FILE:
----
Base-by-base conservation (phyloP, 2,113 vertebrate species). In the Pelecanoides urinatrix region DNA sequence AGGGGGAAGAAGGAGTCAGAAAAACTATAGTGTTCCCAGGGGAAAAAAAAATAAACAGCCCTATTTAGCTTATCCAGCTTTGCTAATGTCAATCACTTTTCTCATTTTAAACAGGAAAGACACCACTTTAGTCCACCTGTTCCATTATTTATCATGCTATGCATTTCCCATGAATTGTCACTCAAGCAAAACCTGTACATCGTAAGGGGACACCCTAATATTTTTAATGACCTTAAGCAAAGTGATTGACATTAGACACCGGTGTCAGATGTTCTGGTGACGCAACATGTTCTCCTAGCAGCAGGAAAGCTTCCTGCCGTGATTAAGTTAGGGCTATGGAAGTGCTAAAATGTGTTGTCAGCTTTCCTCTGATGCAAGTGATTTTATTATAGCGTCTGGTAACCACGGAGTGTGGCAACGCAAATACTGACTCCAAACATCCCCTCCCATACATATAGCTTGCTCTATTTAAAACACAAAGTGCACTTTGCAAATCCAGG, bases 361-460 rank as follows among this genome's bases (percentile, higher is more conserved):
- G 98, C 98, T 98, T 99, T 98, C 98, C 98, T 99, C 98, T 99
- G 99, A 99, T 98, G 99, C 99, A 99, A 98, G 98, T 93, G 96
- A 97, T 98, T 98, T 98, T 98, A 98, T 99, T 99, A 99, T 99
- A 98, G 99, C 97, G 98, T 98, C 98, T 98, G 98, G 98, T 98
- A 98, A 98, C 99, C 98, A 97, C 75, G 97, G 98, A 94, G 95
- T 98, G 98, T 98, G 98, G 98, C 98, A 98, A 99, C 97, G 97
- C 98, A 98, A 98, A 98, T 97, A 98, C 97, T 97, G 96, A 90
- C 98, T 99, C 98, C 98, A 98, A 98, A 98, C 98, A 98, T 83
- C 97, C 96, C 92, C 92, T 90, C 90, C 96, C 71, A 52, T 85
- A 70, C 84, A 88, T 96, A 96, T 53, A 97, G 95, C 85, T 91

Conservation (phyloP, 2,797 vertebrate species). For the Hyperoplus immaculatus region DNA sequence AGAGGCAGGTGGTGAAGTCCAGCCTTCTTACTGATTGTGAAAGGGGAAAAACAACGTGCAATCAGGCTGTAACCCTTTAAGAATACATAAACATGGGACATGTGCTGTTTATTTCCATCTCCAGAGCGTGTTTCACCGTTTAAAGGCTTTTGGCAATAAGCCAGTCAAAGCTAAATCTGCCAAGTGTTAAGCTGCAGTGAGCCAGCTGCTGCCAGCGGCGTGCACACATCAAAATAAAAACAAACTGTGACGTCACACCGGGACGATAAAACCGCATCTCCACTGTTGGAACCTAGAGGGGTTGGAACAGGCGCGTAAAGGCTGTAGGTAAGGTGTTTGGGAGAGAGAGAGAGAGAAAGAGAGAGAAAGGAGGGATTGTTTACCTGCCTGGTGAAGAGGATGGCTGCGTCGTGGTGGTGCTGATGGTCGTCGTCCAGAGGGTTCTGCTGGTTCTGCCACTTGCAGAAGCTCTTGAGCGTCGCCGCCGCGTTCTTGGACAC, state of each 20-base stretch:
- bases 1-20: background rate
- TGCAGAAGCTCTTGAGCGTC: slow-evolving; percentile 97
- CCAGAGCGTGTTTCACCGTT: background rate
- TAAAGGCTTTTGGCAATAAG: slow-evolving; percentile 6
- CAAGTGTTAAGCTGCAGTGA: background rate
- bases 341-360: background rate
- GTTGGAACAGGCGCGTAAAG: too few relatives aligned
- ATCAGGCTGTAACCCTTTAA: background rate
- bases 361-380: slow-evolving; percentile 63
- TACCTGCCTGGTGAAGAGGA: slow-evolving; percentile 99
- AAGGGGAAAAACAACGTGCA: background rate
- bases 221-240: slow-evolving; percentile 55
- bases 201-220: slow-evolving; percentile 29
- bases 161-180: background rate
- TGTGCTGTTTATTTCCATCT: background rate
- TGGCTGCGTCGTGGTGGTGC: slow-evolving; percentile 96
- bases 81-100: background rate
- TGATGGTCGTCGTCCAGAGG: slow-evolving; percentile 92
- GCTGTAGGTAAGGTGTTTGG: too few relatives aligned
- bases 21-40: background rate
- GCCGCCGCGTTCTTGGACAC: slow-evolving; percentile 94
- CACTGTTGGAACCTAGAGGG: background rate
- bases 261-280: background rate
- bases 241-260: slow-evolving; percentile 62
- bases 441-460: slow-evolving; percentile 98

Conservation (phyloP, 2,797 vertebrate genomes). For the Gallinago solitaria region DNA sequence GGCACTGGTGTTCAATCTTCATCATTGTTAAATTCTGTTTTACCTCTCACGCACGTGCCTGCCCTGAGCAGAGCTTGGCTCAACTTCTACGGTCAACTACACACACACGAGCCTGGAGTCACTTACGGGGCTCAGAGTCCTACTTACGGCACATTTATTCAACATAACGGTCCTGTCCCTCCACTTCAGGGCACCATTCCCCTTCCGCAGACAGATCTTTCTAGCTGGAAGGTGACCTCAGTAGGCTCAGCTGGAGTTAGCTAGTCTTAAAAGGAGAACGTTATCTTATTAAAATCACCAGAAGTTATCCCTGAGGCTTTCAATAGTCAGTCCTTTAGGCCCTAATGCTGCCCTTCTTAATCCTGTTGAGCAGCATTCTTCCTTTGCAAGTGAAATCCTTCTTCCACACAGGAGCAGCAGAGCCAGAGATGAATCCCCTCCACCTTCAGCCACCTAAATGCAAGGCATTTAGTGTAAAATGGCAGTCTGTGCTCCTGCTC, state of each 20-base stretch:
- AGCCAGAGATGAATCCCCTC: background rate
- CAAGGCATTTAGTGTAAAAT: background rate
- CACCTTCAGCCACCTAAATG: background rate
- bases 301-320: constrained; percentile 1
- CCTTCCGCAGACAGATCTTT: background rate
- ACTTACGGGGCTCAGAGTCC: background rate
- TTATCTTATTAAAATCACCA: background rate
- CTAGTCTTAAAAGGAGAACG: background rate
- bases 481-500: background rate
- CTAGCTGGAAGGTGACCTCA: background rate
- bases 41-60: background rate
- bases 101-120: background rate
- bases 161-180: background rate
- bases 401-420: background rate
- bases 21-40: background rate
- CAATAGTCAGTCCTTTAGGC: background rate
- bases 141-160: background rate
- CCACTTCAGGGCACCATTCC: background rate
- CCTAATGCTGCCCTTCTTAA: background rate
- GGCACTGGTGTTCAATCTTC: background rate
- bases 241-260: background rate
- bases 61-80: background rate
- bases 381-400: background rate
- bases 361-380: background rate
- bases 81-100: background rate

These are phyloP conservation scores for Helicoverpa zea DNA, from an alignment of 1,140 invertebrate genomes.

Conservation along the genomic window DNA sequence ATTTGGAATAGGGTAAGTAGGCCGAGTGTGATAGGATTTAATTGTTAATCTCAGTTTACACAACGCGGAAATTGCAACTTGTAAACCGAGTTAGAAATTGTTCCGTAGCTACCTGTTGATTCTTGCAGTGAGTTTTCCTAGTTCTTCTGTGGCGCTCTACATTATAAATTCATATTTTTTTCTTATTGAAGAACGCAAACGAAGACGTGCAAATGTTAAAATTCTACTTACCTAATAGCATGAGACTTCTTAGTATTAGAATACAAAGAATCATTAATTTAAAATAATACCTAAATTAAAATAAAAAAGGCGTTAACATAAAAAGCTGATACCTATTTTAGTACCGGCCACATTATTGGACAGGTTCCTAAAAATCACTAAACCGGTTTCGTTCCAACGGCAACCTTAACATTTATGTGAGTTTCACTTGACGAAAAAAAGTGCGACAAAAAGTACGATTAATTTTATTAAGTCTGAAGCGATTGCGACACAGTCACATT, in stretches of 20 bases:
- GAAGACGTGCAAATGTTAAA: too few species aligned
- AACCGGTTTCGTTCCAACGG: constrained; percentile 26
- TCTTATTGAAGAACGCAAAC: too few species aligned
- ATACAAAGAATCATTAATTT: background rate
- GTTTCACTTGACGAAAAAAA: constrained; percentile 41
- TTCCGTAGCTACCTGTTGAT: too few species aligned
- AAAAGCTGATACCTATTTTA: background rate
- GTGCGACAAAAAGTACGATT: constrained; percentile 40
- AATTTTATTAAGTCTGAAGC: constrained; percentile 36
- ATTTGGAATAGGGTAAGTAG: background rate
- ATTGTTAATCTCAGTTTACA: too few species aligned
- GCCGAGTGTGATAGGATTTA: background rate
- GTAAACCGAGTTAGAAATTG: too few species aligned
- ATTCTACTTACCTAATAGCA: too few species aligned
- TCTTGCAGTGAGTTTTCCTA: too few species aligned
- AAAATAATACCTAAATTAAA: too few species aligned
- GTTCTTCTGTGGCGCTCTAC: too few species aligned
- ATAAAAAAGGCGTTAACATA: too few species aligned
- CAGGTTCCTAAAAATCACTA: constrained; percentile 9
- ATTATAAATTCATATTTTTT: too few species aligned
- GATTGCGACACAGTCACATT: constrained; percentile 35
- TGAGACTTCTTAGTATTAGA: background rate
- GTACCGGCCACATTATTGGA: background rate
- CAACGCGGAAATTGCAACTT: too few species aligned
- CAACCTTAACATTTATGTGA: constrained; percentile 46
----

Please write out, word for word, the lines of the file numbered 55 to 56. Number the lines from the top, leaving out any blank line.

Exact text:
- bases 141-160: background rate
- CCACTTCAGGGCACCATTCC: background rate